A Blog by Gail Cushman
I have a mantra that I recite every morning as I look in the mirror, wondering who that old person is who is staring back at me. Gray hair and wrinkles and the hardware that sits on my nose and in my ears. My mantra, “Age is just a number,” reassures me that I have a few good years left, although the years are spilling by faster than I ever thought they would. My grandchildren are on the verge of being grown up, one is in the Marine Corps running up and down California hills with a fifty-pound pack on his back, two others are in driver’s ed (my advice is to stay off the sidewalks if you see them coming), and the youngest, well, she’s 13 going on 30.
This morning, when I turned on the news, I learned we have new categories of aging. I wasn’t all that happy with the past category of old age starting at 65, so I turned up the volume on the TV and flipped on the closed-caption feature so that I wouldn’t miss anything.
It’s good news! Middle-age is now 45 to 65; young-old is 65 to 74; middle-old is 75 to 84 (that’s me); and I will reach the very-old status in ten short years, at age 85. With any luck, the people who determine these guidelines will once again move the goalpost and the very-old status will suddenly be 95.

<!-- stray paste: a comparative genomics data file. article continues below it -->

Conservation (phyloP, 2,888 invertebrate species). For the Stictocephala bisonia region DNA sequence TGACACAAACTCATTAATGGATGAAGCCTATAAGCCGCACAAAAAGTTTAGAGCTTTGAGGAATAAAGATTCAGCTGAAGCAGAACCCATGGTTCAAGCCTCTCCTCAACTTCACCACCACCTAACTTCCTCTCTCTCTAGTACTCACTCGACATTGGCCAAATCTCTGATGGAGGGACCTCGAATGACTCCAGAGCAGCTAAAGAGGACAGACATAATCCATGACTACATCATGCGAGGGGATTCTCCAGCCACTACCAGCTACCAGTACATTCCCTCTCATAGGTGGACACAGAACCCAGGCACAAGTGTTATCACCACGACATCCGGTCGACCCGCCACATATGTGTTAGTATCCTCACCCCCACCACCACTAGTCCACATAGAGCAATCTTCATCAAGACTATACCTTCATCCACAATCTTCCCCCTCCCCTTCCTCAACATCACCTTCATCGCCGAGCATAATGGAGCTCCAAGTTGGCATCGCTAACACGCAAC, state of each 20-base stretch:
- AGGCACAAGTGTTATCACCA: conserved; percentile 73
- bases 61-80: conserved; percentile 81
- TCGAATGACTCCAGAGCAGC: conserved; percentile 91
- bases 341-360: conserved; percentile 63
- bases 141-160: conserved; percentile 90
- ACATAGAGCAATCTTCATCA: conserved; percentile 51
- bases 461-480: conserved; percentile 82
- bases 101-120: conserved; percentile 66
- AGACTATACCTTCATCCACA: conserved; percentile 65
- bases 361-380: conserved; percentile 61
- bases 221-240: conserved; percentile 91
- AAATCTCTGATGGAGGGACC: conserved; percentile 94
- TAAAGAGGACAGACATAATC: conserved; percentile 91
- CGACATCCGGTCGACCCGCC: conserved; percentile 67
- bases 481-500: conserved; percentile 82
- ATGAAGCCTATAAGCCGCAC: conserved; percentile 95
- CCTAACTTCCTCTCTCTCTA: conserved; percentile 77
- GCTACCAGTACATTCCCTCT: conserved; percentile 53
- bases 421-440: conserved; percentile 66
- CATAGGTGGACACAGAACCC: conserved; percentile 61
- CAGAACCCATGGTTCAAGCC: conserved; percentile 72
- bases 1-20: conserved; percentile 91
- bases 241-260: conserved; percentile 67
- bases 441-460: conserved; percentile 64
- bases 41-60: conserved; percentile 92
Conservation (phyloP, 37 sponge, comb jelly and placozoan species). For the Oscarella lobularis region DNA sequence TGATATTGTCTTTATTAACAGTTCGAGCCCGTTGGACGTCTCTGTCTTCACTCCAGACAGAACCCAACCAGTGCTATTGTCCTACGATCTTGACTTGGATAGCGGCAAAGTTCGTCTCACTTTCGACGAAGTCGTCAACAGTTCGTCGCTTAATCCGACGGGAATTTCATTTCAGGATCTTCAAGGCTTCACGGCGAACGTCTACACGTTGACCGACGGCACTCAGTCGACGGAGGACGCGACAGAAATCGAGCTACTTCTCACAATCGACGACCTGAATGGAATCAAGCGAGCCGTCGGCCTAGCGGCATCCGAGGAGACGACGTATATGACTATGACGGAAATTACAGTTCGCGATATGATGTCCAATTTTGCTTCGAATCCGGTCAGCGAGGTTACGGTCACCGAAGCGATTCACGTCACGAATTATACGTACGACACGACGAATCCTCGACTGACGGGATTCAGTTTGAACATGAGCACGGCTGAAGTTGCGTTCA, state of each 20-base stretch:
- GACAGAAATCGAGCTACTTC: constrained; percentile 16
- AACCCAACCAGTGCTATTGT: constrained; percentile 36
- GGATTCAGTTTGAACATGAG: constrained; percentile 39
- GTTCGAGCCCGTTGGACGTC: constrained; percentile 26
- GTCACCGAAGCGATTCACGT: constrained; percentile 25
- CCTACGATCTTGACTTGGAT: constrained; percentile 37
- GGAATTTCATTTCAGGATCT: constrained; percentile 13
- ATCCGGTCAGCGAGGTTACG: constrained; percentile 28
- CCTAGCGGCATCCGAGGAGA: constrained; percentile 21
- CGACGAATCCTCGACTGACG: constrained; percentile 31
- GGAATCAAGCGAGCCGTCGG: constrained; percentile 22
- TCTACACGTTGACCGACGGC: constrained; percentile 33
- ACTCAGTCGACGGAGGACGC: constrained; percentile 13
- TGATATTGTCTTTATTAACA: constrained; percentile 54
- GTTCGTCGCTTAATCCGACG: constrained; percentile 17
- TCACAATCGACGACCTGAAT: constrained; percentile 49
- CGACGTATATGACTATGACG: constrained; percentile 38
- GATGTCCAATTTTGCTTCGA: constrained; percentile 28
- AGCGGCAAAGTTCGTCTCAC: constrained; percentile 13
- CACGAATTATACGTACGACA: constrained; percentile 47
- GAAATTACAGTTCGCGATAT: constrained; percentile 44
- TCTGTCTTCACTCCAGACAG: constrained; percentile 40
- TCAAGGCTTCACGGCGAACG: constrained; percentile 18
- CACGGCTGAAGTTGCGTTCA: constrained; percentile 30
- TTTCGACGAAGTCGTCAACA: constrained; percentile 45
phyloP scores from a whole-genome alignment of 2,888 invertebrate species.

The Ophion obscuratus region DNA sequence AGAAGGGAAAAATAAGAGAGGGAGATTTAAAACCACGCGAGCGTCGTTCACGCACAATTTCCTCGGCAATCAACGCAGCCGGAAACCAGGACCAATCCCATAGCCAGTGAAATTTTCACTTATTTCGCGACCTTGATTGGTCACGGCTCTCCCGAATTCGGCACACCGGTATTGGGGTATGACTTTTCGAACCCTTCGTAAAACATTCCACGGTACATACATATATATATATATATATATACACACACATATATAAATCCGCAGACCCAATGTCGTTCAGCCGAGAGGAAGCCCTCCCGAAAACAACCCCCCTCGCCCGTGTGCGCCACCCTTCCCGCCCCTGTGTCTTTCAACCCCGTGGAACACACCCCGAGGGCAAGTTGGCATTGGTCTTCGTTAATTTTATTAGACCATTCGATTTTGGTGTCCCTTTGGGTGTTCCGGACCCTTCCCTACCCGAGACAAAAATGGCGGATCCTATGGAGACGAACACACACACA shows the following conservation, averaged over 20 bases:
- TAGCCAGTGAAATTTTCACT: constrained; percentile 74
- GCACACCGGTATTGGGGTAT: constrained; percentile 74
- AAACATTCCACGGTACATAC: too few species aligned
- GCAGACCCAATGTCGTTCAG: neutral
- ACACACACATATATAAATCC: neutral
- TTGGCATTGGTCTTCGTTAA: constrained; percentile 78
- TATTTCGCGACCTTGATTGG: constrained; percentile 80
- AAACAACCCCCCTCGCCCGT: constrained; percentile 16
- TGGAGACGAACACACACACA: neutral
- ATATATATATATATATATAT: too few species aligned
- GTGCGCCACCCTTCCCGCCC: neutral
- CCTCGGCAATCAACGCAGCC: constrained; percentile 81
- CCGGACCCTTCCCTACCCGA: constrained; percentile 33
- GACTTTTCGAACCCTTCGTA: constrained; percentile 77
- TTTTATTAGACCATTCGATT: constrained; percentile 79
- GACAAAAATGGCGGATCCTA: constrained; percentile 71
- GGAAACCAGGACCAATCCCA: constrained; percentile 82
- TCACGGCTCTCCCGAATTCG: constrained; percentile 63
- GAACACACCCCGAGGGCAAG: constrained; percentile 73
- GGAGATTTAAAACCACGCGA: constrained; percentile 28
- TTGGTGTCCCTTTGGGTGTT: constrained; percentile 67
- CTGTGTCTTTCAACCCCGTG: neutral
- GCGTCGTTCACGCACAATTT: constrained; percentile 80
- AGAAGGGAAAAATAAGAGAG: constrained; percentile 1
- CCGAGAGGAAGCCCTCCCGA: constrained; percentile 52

I think there are many things that affect our oldness besides that infernal number, don’t you? Among other things, our health, financial situation, and where we live can make us older or younger, and sometimes those are based on choices we made long ago. Maybe we are stuck, but maybe not? Ponce de Leon searched for the fountain of youth, and decided it was in St. Augustine, Florida, but I spent two months there, and danced in the ocean and drank the St. Augustine water, but my hair stayed gray, and I couldn’t hear any better and I still had creaks and groans. I think it’s a bunch of hooey, although I did find a Walmart where I could have purchased a one-ounce bottle of Fountain of Youth water for a mere $4.95. Maybe I should have spent the money.
I think oldness is something else. It has to do with our individual outlook on life, making the best of what we have, and putting our best foot forward. Doing something, anything that makes us happy and puts smiles on our faces.
What keeps us young is different for everyone, for me it’s writing Wrinkly Bits and my silly novels. I still have a lot to do, a lot of words that are rattling around in the folds of my brain, anxious to tumble out. My imaginary friends Audrey and Logan, who are both in the middle-old age group, have more adventures to help me write.
For me, time is marching on faster than I like, but I’ll keep my fingers on my keyboard, rearranging the twenty-six letters of the alphabet into nonsensical stories until Audrey and Logan leave my brain.
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